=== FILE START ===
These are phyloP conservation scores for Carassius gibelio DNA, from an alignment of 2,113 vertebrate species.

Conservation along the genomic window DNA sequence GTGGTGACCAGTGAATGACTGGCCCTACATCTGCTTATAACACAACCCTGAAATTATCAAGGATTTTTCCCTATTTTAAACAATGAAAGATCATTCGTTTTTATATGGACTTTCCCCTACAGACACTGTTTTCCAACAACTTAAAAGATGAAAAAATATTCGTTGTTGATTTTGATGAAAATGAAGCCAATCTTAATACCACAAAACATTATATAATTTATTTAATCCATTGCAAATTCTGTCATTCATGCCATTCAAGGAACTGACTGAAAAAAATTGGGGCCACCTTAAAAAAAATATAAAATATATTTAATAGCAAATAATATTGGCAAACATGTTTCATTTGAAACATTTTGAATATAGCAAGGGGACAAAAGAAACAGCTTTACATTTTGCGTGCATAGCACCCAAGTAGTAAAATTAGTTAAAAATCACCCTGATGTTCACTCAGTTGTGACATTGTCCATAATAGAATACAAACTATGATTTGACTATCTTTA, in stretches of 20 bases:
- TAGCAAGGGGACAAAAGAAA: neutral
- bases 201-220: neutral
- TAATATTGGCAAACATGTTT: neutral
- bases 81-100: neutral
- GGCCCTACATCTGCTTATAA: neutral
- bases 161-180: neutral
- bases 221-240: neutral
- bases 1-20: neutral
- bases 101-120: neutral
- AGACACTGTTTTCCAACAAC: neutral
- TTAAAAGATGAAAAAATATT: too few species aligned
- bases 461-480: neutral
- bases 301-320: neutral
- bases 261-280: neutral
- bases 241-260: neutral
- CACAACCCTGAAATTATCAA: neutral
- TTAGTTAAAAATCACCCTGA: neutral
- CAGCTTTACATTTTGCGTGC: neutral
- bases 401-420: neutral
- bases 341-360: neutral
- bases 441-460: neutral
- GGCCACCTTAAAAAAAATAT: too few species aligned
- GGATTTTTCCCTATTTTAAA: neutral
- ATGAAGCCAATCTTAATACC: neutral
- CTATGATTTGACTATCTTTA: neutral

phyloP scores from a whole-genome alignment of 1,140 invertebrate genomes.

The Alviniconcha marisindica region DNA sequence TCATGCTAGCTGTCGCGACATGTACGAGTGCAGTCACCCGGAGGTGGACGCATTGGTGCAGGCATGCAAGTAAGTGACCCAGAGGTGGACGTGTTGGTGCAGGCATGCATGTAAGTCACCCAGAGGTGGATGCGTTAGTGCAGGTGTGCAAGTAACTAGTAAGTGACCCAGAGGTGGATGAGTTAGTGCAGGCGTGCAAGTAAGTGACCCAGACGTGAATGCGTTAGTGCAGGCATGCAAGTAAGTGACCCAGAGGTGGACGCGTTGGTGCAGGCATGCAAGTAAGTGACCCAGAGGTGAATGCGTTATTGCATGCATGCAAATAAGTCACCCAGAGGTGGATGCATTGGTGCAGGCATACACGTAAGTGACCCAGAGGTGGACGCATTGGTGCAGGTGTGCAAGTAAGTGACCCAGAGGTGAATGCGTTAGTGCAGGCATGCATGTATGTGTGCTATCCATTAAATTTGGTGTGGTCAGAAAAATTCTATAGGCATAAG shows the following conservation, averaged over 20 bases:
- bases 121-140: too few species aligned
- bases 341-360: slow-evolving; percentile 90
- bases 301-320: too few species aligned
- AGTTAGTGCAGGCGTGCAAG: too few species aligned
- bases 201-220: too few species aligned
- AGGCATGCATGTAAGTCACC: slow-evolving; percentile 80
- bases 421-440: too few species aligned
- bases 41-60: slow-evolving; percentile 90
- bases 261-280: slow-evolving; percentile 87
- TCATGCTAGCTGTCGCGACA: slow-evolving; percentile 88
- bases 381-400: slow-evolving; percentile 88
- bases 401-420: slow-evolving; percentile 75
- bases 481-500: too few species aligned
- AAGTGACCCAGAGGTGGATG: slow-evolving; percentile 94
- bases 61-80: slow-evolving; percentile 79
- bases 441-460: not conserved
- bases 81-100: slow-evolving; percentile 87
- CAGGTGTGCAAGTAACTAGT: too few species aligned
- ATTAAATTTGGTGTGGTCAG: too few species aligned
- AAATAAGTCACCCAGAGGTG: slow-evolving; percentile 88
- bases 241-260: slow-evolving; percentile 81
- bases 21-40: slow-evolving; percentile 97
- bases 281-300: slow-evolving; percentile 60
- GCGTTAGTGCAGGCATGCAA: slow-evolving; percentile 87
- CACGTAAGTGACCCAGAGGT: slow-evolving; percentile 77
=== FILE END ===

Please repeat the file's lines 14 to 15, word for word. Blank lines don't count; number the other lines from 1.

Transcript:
- bases 461-480: neutral
- bases 301-320: neutral